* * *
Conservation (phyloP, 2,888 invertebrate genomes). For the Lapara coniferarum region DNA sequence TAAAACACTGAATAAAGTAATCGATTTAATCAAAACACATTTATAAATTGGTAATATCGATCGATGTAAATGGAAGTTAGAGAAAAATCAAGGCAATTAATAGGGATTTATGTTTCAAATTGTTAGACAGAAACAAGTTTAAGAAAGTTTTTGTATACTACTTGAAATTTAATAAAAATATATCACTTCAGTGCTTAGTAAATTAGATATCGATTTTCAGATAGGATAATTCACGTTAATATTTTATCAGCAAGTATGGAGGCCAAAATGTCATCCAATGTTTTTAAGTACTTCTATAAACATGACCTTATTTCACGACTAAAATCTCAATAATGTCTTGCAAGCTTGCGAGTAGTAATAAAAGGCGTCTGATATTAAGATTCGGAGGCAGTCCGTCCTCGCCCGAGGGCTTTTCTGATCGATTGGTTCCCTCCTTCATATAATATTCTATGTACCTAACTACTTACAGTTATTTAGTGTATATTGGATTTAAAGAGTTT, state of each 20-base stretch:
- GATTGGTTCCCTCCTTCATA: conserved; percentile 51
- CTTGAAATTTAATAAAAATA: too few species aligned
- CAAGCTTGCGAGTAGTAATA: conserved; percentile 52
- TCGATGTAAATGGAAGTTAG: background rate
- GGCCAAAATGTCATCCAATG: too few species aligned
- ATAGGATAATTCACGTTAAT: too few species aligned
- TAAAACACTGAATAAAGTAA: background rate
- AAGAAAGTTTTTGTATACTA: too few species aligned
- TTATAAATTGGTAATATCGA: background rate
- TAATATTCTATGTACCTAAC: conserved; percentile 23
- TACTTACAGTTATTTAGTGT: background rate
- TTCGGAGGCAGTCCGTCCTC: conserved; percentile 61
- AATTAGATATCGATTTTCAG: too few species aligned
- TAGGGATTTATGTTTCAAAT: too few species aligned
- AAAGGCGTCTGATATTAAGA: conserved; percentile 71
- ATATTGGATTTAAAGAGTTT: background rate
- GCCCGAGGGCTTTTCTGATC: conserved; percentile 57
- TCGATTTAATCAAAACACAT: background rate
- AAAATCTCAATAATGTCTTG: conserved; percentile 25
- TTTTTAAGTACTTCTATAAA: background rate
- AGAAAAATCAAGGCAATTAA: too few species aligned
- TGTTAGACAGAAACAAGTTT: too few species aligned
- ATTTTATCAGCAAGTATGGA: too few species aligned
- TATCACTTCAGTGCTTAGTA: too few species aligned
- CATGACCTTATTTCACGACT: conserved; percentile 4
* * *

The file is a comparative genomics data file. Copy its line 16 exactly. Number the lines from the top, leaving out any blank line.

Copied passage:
- AAAGGCGTCTGATATTAAGA: conserved; percentile 71